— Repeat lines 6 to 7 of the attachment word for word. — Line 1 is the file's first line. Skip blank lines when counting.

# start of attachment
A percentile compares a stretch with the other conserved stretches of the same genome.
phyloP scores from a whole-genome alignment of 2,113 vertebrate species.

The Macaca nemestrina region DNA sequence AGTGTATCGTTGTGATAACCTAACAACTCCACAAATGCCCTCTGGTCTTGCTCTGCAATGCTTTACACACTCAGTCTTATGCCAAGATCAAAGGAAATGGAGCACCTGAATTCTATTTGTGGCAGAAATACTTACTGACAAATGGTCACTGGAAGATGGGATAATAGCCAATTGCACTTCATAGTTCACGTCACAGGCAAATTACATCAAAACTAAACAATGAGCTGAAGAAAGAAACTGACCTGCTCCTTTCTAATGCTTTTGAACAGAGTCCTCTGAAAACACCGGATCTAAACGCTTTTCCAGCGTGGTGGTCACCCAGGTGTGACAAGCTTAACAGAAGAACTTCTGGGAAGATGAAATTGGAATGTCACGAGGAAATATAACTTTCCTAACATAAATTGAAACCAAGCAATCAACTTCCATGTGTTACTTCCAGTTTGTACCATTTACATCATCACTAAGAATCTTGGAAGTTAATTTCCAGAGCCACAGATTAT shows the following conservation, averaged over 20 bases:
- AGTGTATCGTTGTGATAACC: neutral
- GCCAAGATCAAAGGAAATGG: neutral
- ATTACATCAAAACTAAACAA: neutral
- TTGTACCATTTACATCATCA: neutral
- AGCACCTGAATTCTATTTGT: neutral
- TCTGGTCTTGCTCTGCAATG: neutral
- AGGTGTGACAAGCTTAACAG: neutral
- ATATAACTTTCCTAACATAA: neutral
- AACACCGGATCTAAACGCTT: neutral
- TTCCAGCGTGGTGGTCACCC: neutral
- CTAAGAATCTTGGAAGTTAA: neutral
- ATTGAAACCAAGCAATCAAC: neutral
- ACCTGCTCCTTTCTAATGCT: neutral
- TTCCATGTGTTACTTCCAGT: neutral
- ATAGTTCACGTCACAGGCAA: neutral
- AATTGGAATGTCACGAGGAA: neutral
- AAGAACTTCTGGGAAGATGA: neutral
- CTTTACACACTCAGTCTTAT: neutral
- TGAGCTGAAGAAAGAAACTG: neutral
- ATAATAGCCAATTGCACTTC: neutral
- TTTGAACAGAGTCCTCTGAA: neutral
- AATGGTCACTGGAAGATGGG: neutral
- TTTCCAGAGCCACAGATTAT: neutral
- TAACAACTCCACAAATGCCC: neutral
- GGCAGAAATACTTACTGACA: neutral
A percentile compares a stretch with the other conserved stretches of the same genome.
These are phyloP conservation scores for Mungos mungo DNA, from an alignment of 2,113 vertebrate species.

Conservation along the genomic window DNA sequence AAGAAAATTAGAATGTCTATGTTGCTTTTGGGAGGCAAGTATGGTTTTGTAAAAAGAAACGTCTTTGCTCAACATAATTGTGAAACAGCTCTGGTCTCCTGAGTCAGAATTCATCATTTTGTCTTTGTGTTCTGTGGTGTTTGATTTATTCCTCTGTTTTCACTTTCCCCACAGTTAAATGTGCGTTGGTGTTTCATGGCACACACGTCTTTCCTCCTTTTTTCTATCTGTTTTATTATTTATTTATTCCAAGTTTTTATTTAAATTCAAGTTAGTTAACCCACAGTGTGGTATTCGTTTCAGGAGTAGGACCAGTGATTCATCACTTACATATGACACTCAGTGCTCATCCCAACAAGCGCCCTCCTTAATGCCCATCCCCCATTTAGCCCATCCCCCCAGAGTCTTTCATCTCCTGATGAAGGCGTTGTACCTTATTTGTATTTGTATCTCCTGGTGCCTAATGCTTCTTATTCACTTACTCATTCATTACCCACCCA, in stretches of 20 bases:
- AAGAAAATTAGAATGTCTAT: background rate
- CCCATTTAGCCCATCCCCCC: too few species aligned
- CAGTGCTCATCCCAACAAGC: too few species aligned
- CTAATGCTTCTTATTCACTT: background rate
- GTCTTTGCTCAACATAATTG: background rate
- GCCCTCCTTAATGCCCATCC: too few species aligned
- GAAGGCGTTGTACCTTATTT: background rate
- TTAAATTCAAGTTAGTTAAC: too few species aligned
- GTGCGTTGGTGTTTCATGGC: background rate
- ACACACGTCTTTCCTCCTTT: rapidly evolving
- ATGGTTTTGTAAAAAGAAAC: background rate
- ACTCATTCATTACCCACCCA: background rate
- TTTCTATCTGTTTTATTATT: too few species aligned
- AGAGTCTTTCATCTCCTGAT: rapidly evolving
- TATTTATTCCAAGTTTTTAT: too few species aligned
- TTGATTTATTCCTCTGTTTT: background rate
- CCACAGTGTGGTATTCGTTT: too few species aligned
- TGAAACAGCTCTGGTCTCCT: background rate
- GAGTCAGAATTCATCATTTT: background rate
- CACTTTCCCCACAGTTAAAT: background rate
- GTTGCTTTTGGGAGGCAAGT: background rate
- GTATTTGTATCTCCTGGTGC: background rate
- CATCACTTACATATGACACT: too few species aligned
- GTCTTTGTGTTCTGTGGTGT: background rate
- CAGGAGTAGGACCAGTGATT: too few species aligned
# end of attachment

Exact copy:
- ATTACATCAAAACTAAACAA: neutral
- TTGTACCATTTACATCATCA: neutral